French Kicks

Two Thousand

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AllMusic Review by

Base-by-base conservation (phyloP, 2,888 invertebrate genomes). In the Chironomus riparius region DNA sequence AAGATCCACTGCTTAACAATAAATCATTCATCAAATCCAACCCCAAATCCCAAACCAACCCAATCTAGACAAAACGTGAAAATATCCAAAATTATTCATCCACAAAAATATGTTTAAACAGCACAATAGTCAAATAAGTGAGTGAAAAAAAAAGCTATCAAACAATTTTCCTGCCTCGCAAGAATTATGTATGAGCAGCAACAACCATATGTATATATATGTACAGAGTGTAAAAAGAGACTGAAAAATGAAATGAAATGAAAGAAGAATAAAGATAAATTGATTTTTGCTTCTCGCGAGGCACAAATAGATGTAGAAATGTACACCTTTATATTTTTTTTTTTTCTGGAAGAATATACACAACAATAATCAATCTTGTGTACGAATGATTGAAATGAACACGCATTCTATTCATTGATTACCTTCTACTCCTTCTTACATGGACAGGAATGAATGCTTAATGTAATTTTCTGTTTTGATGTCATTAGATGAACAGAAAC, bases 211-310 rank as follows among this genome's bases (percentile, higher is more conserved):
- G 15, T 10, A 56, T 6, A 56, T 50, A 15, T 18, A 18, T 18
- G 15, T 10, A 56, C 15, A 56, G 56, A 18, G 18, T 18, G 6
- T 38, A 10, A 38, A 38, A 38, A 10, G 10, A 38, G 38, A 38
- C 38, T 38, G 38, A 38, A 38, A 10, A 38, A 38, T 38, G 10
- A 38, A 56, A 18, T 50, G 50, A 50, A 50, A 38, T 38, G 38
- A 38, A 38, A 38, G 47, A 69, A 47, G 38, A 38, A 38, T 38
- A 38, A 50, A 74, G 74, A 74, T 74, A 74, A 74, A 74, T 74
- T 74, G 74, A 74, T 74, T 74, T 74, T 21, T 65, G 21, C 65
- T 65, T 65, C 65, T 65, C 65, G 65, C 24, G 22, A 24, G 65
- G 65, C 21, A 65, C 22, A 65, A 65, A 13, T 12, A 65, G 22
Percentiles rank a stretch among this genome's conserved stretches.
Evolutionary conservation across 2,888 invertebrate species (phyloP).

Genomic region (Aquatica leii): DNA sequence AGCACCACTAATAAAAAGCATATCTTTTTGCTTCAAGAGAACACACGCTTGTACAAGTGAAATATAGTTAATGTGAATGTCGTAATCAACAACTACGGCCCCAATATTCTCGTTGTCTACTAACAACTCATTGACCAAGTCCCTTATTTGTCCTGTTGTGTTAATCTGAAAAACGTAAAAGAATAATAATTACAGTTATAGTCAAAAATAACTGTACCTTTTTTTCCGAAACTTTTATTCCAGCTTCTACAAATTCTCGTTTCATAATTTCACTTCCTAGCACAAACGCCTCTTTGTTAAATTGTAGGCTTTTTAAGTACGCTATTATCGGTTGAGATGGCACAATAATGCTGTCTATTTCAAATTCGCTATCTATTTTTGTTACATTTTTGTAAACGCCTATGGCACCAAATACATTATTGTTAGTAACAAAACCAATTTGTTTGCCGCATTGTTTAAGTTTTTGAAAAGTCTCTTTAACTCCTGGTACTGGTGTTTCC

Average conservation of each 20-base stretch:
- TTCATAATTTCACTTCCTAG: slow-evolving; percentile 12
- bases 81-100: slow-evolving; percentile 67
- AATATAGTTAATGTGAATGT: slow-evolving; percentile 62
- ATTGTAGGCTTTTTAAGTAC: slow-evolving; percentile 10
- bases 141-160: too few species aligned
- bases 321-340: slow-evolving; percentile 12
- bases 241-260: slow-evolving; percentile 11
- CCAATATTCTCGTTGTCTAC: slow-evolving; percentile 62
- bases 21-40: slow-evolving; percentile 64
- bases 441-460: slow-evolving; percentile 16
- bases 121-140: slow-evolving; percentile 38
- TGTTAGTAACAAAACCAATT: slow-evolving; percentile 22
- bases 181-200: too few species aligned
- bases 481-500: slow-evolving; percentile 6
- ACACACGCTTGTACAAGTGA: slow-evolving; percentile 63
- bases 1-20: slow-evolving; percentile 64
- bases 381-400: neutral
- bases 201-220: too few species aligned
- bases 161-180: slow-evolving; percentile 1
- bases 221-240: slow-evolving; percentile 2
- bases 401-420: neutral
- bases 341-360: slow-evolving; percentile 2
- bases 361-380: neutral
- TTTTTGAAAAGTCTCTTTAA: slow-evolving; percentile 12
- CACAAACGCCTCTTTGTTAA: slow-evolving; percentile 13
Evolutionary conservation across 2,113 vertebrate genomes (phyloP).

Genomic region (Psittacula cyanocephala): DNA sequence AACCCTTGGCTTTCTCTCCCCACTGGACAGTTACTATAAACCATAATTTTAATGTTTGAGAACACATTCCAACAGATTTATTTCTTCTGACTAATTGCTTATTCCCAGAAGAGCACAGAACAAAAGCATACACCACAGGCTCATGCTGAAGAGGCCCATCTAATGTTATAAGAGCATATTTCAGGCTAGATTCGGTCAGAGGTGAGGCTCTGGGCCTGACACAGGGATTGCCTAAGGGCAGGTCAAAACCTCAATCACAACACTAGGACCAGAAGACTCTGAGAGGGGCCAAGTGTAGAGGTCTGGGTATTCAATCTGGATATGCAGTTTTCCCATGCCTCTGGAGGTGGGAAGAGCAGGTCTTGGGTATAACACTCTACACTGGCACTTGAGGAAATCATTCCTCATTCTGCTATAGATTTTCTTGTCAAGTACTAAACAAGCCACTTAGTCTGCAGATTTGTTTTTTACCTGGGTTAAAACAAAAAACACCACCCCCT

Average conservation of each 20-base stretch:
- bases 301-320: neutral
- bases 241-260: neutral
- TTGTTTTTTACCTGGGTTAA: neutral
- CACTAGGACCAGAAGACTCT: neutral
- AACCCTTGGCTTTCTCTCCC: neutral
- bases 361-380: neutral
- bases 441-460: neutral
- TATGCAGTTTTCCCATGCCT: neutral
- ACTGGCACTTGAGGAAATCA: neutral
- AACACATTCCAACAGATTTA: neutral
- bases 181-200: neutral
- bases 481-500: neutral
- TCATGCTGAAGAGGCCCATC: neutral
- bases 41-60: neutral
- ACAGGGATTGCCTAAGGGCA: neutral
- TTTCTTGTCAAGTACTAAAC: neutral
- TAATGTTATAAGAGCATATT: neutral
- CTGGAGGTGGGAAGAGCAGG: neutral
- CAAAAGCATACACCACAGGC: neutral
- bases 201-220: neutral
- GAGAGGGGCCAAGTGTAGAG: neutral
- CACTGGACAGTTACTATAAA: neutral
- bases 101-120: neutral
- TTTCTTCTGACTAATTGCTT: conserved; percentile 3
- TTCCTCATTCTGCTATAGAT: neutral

Teaming up once more with Trial of the Century producer Doug Boehm, the French Kicks turn in an even more polished, poppy-sounding set of songs with Two Thousand. Problem is, even though the album overflows with pop signifiers -- strummy guitars, appealingly breathy harmonies, and infectious beats -- they come together in memorable songs at a surprisingly low rate. That's not to say that Two Thousand is flat-out bad. In fact, tracks like "So Far We Are," "Cloche," and "Keep It Amazed" are perfectly pleasant, but they just don't leave much of an impression after they've ended. The mere niceness of these songs is even more disappointing considering how hooky the French Kicks' previous albums were; it was the band's strong songwriting that made their transition from One Time Bells' spiky, rough-around-the-edges pop to the pretty synth textures of Trial of the Century so smooth. Once again, the Kicks spend a lot of time on Two Thousand's sound, coming up with a finely crafted patchwork that pieces together bits of classic pop, new wave, and electronica that separate them even further from the garage rock revival they were lumped in with originally (with this album and their last, they're getting much closer to the territory of their Two Thousand tourmates, Phoenix). "Hey I Wait I"'s galloping piano melody and "Basement D.C."'s carefully layered keyboards, guitars, and handclaps are particularly ear-catching, but the overall lushness and detail of Two Thousand's production and arrangements end up being the album's strongest points instead of its songs. A few tracks have songwriting equal to the album's sonics, offering some tantalizing glimpses of the French Kicks at their best. The sparkly, swooning "Also Ran" feels like a logical progression from Trial of the Century, while "No Mean Time"'s quirky mix of acoustic guitars and a Motown-inspired bassline gives the song an appealing lightness and movement. "Go On" ends the album on a surprisingly tense, moody note, but best of all is "England Just Will Not Let You Recover," which melds a skipping electronic beat, keyboard melodies and countermelodies that pop in and out, and silky, bittersweet vocals into one of band's best songs to date. On Trial of the Century and this album, it's clear that the French Kicks have worked hard on developing their music. Two Thousand is nothing if not well crafted; that it doesn't have more memorable moments is as frustrating as it is mystifying.

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